As Seattle pushes forward with its plans to raise its minimum wage to $15 per hour and the debate over the minimum wage continues on at the Federal level, there is one important group that seems to be left out in the cold -- that is small businesses and entrepreneurs.
For the record, I am opposed to any increases in the minimum wage overall for a slew of reasons. I believe that workers should be paid as much or as little as they are worth. I believe that employees and employers should be able to make an agreement on wages and other employment issues without intervention. I also believe that raising the minimum wage is one of those ideas that comes from a good place but with unintended consequences and that will adversely impact the exact people that it's purporting to help and lead to no greater spending power and fewer jobs for those with the lowest skills.
At the top of my list, I am also very concerned about the effect of such change on entrepreneurs and small businesses.
Some people are generous when it comes to spending other people’s money or telling others what they should do with it. Entrepreneurs risk their capital to start new businesses every day. The entire risk resides with the small-business owners and nobody is guaranteeing them a wage or any outcome.
As I discuss in my book, "The Entrepreneur Equation," most small businesses aren't financial home runs. The majority earn less than $100,000 in revenue a year, aren't profitable over their lifetimes and constantly struggle. Many business owners work more hours for the same or less pay than they did when they had a job. Many lose money for the first few years while the business is getting settled. The greater majority fail within in five years.
So, why should small-business owners risk their money and be forced to pay someone else more than they are even able to reap themselves? That concept is nonsensical, and against the basic tenets of free market capitalism and American opportunity.
Part of the problem is that the headlines rarely focus on small businesses and entrepreneurs. While there are around 28 million small businesses in this country, with approximately 6 million that have employees, the headlines always center around the slightly more than 18,000 “large” U.S. corporations. We hear about Wal-Mart when more than 50 percent of the working population is employed by small businesses. So, while I disagree with the premise of minimum wage increases, I challenge those who want to penalize a handful of big companies with a change that will affect millions of small businesses who would have to abide by that same changed legislation as well.
Instead of talking about entrepreneurs and small businesses -- the backbone of our economy -- minimum wage discussions center around corporate greed to the cost of living. Proponents of legislated wage intervention cite the challenges of raising a family while working at minimum wage level during a 40-hour work week. For better or worse, most entrepreneurs work at least 50 percent more (some even 100 percent) than 40 hours to run their businesses and create jobs.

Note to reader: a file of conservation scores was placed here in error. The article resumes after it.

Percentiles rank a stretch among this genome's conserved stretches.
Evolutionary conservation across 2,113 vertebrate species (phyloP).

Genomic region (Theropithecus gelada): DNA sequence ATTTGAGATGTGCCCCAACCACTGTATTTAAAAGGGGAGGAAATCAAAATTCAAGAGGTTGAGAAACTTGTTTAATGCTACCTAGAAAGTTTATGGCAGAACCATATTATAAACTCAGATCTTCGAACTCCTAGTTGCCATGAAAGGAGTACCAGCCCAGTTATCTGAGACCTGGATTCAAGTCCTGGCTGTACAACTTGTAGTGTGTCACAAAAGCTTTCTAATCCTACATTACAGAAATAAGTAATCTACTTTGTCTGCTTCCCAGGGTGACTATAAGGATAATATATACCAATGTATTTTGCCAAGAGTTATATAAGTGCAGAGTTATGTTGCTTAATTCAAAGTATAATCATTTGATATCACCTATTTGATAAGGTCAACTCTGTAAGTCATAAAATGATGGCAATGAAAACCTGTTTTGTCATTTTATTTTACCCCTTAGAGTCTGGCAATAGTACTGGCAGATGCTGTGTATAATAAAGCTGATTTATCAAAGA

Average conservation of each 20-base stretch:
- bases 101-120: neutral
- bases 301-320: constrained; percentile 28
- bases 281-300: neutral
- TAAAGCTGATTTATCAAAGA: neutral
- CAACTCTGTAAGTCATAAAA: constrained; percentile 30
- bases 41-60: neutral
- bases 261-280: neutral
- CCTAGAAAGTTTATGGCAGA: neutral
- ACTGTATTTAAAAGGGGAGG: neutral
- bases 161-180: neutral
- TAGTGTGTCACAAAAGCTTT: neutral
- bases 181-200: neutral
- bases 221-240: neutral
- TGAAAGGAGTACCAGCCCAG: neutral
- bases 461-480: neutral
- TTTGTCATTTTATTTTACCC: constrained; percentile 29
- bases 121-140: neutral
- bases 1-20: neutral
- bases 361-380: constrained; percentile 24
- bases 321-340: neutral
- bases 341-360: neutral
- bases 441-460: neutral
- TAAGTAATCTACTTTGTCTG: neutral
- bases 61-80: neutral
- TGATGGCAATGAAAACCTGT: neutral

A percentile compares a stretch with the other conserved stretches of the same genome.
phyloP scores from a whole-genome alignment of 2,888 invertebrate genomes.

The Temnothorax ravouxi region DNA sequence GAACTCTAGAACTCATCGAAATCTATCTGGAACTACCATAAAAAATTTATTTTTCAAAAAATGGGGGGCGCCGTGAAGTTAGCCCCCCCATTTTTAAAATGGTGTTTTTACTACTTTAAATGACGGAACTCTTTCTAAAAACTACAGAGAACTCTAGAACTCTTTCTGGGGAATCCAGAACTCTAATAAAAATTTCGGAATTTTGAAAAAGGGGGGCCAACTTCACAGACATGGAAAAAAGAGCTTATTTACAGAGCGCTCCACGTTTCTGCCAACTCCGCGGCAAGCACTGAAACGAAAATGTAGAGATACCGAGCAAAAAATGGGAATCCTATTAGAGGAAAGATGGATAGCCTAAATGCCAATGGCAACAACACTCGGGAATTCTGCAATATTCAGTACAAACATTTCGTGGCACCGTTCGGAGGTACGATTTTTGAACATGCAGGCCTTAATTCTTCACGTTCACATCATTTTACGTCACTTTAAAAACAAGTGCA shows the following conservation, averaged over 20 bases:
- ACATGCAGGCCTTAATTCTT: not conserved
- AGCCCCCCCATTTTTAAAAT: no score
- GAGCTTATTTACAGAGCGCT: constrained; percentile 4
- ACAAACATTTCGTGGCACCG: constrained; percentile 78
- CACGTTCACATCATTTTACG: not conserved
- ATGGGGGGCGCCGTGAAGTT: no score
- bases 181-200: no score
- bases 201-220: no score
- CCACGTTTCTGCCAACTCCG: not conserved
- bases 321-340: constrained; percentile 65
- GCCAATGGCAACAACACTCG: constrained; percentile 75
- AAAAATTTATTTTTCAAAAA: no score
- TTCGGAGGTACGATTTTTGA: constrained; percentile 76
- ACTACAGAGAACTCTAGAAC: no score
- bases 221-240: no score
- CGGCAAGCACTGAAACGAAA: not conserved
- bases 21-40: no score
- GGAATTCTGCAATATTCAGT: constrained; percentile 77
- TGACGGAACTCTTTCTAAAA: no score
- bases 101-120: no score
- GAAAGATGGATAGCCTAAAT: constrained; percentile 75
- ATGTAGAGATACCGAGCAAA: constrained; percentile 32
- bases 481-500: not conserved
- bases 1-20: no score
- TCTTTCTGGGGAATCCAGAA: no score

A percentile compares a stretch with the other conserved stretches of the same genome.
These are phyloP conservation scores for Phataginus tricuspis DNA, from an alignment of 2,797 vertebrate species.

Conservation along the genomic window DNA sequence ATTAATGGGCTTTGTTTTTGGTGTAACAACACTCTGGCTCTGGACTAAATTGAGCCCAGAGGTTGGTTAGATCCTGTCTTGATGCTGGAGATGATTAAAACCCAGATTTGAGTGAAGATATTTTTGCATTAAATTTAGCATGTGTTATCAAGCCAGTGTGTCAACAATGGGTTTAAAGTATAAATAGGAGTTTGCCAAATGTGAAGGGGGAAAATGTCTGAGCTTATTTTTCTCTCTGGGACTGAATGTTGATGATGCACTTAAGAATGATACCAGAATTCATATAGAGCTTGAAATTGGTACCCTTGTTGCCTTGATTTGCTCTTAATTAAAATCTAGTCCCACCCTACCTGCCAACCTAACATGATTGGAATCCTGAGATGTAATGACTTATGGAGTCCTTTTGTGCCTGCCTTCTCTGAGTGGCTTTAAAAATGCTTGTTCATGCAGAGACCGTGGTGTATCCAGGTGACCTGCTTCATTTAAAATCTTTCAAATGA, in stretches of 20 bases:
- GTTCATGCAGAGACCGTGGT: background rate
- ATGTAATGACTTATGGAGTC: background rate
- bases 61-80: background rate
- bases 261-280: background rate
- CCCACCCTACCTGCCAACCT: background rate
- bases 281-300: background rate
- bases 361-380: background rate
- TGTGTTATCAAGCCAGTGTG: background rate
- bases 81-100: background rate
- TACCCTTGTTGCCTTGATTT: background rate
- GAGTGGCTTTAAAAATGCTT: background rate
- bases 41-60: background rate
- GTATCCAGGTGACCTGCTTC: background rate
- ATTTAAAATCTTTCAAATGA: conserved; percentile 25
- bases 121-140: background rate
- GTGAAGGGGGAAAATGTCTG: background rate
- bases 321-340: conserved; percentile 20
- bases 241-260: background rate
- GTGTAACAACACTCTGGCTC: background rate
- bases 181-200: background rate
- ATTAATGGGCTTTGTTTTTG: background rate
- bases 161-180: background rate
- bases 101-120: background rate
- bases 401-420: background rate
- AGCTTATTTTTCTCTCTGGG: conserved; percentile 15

Shouldn’t those benchmarks at least be equal to have any meaningful conversation? And speaking of the concern about the plight of workers -- those workers, mind you, have of their own free will agreed to trade their skill level and time for a certain wage.
The entire concept of imposing a minimum is arbitrary and doesn’t take into any circumstances. Any minimum-wage increase would affect all entrepreneurs, whether you are starting a business right out of college or a stay-at home mom looking for some incremental income. Even if someone wants to help you grow your business, you can't hire that person on an hourly basis unless you pay the minimum wage, regardless of your -- or his or her -- circumstances.
Contending with a bigger minimum-wage creates many challenges for small business. It may mean that the business has to wait longer to hire a new employee, making it more difficult to grow and riskier to start up to begin with. It can also lead to a small-business owner hiring fewer employees. Raising the minimum wage typically means that those earning above the minimum wage want a bump, too, as they note the value of their skills above the minimum-wage earner. As these costs accumulate, the small-business owner will bear the cost differential and take home less pay. Ironically, when adding up his or her time, it may mean that for years that an entrepreneur takes home an amount less than the minimum wage on an hourly basis.
While raising the minimum wage may not stop a large company from opening a business in Seattle or another high minimum wage city, it sure will create pause and a bigger challenge for a food truck operator, small retailer or other entrepreneurial startup with limited capital or a smaller revenue business model.
For those who are concerned about minimum wages, are they going to also guarantee the small-business owner's income? We certainly shouldn't -- just as we shouldn't for anyone who works for a small business or for any business, for that matter. Appropriate compensation is what the market sorts out, if allowed to operate freely.
While Seattle is phasing in the minimum wage increase for small business over a longer period of time, it still ultimately ends up in the same place. Plus, mom and pop franchisees of large franchise chains aren’t even being considered small businesses at all.
We cannot forget about the impact that small business has on our economy. If we want to encourage innovation, growth, jobs and overall prosperity, we have to take the needs of small-business owners seriously. And this means that when we look to policies, we have to remember the scope of small business in the U.S. and what those policies will mean to the entrepreneurs behind them.
Small business may not grab the headlines, but entrepreneurs do bear the brunt of business legislation.